One of the hottest days of the year with a threat of fire weather will be followed by a big temperature drop for Billings over the next 48 hours.

A Heat Advisory and a Red Flag Warning are in effect for Yellowstone County and all of Southern Montana on Wednesday (9/7) when a high temperature near 105 is possible, along with low humidity, and thunderstorms in the afternoon.

The National Weather Service says strong, shifting winds due to the cold front will increase fire weather danger on Wednesday, along with "dry lightning" and 60 mph gusts possible in communities west and north of Billings.

Credit: Johnny Vincent, Townsquare Media
Credit: Johnny Vincent, Townsquare Media

With extreme heat expected on Thursday, here are some additional precautions from the National Weather Service:

Drink plenty of fluids, stay in an air-conditioned room, stay out of the sun, and check up on relatives and neighbors. Take extra precautions when outside. Wear lightweight and loose fitting clothing. Try to limit strenuous activities to early morning or evening. Take action when you see symptoms of heat exhaustion and heat stroke.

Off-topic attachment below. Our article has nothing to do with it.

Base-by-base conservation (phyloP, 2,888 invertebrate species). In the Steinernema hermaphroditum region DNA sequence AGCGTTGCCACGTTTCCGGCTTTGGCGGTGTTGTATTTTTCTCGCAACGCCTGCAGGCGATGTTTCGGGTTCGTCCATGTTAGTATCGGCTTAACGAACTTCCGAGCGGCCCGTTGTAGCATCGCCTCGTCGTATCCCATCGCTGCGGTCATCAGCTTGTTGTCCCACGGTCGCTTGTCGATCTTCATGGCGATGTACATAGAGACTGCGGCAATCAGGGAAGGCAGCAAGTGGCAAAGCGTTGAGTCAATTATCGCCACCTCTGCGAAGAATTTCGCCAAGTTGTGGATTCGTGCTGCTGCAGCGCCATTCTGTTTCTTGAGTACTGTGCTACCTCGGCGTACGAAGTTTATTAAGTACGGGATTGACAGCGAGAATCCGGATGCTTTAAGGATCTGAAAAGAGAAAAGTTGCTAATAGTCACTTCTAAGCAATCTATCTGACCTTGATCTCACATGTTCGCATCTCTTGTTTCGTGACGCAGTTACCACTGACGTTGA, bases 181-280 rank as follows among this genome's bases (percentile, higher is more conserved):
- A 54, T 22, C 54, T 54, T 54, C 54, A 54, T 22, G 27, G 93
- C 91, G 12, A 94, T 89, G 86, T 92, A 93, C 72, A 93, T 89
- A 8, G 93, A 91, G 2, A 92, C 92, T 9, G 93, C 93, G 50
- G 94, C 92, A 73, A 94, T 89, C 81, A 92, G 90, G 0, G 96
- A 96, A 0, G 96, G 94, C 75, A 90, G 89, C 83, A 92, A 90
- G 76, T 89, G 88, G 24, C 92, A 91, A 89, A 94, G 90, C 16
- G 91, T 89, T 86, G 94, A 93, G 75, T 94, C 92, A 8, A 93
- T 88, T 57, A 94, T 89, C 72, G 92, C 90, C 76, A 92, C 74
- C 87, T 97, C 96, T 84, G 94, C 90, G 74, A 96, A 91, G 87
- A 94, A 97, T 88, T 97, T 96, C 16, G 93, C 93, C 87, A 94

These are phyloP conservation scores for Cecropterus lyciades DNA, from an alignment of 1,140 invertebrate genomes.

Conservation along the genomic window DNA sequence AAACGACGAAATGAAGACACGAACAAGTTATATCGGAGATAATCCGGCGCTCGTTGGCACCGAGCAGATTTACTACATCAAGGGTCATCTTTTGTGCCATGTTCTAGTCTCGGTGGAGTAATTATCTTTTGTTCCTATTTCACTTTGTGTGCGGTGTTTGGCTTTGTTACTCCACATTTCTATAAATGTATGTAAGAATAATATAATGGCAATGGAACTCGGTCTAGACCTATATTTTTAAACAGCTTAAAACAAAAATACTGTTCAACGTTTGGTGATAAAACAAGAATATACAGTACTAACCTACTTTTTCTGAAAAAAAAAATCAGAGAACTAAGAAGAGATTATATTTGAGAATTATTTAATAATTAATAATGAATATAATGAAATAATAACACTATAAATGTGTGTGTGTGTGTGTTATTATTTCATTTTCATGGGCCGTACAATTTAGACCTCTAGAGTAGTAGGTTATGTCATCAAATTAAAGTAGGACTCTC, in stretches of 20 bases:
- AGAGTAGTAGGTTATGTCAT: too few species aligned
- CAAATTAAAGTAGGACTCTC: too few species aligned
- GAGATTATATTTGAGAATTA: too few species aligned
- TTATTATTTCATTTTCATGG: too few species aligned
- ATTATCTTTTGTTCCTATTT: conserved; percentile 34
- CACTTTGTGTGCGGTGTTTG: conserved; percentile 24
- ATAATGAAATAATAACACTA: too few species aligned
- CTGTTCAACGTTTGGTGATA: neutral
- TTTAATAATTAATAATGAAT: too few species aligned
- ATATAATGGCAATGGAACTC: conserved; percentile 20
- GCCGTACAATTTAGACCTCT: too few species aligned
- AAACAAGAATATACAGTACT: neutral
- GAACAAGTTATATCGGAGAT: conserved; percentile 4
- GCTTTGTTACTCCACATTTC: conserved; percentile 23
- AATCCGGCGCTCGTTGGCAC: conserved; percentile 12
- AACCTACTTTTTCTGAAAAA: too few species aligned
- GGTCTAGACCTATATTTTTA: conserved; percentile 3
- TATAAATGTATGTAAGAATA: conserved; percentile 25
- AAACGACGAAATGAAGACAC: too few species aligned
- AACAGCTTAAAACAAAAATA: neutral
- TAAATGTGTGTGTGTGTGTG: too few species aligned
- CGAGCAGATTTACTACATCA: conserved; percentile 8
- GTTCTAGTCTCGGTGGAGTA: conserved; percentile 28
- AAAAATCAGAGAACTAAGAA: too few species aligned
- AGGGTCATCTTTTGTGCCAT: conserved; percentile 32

Air quality may be poor over the next couple of days, so those who are at risk should monitor conditions and avoid outdoor activities. CLICK HERE to get the latest air quality readings from the Lockwood, Montana data station.

Once we survive the high temperatures and fire weather on Wednesday, you can get the hoodies and flannel shirts back out, at least for a few days.

There's at least a 30 percent chance of showers and thunderstorms from Wednesday (9/7) afternoon through Friday night (9/9) as the cold front moves through southern Montana.

High temperatures will go from over 100 degrees on Wednesday, into the 70s on Thursday, and on Friday the high is only expected to be in the upper 50s.

But by Sunday, highs are expected to be close to 80, and on Monday should rise back into the mid-80s.

Credit: Google
Credit: NWS

LOOK: The most extreme temperatures in the history of every state

Stacker consulted 2021 data from the NOAA's State Climate Extremes Committee (SCEC) to illustrate the hottest and coldest temperatures ever recorded in each state. Each slide also reveals the all-time highest 24-hour precipitation record and all-time highest 24-hour snowfall.

Keep reading to find out individual state records in alphabetical order.

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